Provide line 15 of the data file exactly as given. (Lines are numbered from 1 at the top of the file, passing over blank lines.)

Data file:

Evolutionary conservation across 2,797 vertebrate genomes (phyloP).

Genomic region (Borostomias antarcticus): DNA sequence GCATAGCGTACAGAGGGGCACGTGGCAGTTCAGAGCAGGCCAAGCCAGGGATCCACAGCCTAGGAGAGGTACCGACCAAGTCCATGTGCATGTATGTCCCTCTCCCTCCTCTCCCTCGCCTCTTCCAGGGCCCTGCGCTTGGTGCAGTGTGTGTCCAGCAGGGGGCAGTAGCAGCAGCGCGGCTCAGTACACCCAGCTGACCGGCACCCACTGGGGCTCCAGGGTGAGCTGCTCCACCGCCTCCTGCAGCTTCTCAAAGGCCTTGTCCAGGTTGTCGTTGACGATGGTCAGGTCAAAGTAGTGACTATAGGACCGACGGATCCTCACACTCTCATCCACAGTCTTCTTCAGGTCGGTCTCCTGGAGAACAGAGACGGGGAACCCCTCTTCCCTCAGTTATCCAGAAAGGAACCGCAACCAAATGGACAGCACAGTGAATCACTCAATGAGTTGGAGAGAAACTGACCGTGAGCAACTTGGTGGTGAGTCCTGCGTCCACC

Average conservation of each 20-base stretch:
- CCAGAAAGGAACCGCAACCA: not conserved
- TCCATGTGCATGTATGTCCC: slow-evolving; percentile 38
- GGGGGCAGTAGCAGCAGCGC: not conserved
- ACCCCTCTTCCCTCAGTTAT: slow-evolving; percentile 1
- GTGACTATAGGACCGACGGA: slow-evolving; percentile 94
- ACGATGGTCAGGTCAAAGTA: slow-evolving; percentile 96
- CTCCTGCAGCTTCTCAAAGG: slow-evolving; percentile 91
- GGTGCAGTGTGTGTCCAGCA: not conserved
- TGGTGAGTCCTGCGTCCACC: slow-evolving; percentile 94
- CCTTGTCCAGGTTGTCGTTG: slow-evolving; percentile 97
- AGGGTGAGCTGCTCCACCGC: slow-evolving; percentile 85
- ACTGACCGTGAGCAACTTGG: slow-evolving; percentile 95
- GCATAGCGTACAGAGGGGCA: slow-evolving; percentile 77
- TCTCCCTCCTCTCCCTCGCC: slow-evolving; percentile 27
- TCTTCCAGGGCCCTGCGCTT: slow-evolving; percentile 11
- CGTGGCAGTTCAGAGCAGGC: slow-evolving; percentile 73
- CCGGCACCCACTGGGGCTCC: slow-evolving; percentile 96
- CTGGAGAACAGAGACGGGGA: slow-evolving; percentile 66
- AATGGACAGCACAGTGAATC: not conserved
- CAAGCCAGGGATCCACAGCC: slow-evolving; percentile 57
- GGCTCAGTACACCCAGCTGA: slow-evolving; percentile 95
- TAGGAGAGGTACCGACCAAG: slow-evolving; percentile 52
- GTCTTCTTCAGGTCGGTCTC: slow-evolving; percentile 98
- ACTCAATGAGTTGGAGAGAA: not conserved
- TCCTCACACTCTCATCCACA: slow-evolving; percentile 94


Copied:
- ACTGACCGTGAGCAACTTGG: slow-evolving; percentile 95